* raw_truerand() call) on a Sun Sparc-20 under SunOS 4.1.3 and on a
 * P100 under BSDI 2.0.  You're on your own elsewhere.
 *
 * This version of truerand doesn't clobber the ITIMER, so any
 * scheduled alarms will still occur (though alarms cannot occur while
 * raw_truerand is running and will be delayed by about 250ms per
 * raw_truerand call.
 */

#include <signal.h>
#include <setjmp.h>
#include <sys/time.h>
#include <math.h>
#include <stdio.h>
#include <stdint.h>

static jmp_buf env;
static unsigned count;
static unsigned ocount;
static unsigned buffer;

static int
tick()
{
      struct itimerval it;

      timerclear(&it.it_interval);
      it.it_value.tv_sec = 0;
      it.it_value.tv_usec = 16665;
      if (setitimer(ITIMER_REAL, &it, NULL) < 0)
            perror("tick");
}

static void
interrupt()
{
      if (count)
            longjmp(env, 1);
      (void) signal(SIGALRM, interrupt);
      tick();
}

static uint32_t
roulette()
{
      if (setjmp(env))
            return count;
      (void) signal(SIGALRM, interrupt);
      count = 0;
      tick();
      for (;;)
            count++;    /* about 1 MHz on VAX 11/780 */
}

/*
 * basic interface to 32 bit truerand.
 * note that any scheduled SIGALRM will be delayed by about .3 secs.
 */
uint32_t
raw_truerand()
{
      void (*oldalrm)();
      struct itimerval it;
      uint32_t counts[12];
      unsigned char *qshs();
      unsigned char *r;
      uint32_t buf;
      int i;

      getitimer(ITIMER_REAL, &it);
      oldalrm = signal(SIGALRM, SIG_IGN);
      for (i=0; i<12; i++) {
            counts[i]=0;
            while ((counts[i] += roulette()) < 512)
                  ;
      }
      signal(SIGALRM, oldalrm);
      setitimer(ITIMER_REAL, &it, NULL);

      r = qshs(counts,sizeof(counts));
      buf = *((uint32_t *) r);

      return buf;
}

int
raw_n_truerand(n)
int n;
{
      int slop, v;

      slop = 0x7FFFFFFF % n;
      do {
            v = raw_truerand() >> 1;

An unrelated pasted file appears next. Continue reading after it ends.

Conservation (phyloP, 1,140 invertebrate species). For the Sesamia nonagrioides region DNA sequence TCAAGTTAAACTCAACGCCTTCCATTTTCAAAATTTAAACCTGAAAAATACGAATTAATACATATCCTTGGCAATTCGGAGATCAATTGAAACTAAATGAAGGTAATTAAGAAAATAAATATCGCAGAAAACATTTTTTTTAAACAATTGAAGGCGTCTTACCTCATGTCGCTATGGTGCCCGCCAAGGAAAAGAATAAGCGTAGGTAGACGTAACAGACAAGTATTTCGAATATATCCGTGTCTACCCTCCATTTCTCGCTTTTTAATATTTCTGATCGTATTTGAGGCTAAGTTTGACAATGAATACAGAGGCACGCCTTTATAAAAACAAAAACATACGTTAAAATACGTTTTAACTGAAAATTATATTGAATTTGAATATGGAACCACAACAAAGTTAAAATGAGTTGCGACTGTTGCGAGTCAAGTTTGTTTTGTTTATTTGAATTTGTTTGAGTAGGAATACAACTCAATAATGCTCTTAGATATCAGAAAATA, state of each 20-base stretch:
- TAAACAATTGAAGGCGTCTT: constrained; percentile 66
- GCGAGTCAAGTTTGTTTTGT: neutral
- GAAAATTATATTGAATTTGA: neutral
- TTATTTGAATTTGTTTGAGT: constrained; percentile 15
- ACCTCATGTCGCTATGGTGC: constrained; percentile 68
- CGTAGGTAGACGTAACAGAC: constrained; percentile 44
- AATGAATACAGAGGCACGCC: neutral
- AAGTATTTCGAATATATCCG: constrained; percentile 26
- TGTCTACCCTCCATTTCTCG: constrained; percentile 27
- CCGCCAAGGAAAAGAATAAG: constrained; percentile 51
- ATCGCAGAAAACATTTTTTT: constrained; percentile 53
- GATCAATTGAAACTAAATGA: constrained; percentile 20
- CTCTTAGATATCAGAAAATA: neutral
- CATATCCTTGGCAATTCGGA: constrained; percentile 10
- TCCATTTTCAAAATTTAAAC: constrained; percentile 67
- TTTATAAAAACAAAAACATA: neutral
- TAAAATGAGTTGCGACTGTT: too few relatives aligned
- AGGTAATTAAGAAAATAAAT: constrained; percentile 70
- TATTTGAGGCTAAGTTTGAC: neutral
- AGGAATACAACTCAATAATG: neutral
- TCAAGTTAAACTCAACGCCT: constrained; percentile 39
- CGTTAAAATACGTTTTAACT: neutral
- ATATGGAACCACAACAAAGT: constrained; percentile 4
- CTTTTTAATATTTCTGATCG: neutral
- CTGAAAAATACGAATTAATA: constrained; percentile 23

} while (v <= slop);
      return v % n;
}



/*
 *    Random byte interface to truerand()
 *    Matt Blaze 9/95
 *    8, 16, 32 really random bits, at about .35 bits per clock
 *      interrupt.
 *
 *    usage: 
 *          unsigned char r8;
 *          unsigned short r16;
 *          uint32_t r32;
 *          uint32_t trand8(), trand16(), trand32();
 *          r8=trand8();
 *          r16=trand16();
 *          r32=trand32();
 *
 *    randbyte() is the same as trand8().
 *    trand8() takes about .3 seconds on most machines.
 */
/*
 * The author of this software is Matt Blaze.
 *              Copyright (c) 1995 by AT&T.
 * Permission to use, copy, and modify this software without fee
 * is hereby granted, provided that this entire notice is included in
 * all copies of any software which is or includes a copy or
 * modification of this software and in all copies of the supporting
 * documentation for such software.
 *
 * THIS SOFTWARE IS BEING PROVIDED "AS IS", WITHOUT ANY EXPRESS OR IMPLIED
 * WARRANTY.  IN PARTICULAR, NEITHER THE AUTHORS NOR AT&T MAKE ANY
 * REPRESENTATION OR WARRANTY OF ANY KIND CONCERNING THE MERCHANTABILITY
 * OF THIS SOFTWARE OR ITS FITNESS FOR ANY PARTICULAR PURPOSE.
 */

uint32_t randbyte()
{
      uint32_t raw_truerand();
      unsigned char *qshs();
      uint32_t r[2];
      unsigned char *hash;

      r[0]=raw_truerand(); r[1]=raw_truerand();
      hash = qshs(r,sizeof(r));
      return ((int) (*hash)) & 0xff;
}

uint32_t trand8()
{
      return randbyte();
}

uint32_t trand16()
{
      return randbyte() ^ (randbyte()<<8);
}

uint32_t trand32()
{
      return randbyte() ^ (randbyte()<<8)
            ^ (randbyte()<<16) ^ (randbyte()<<24);
}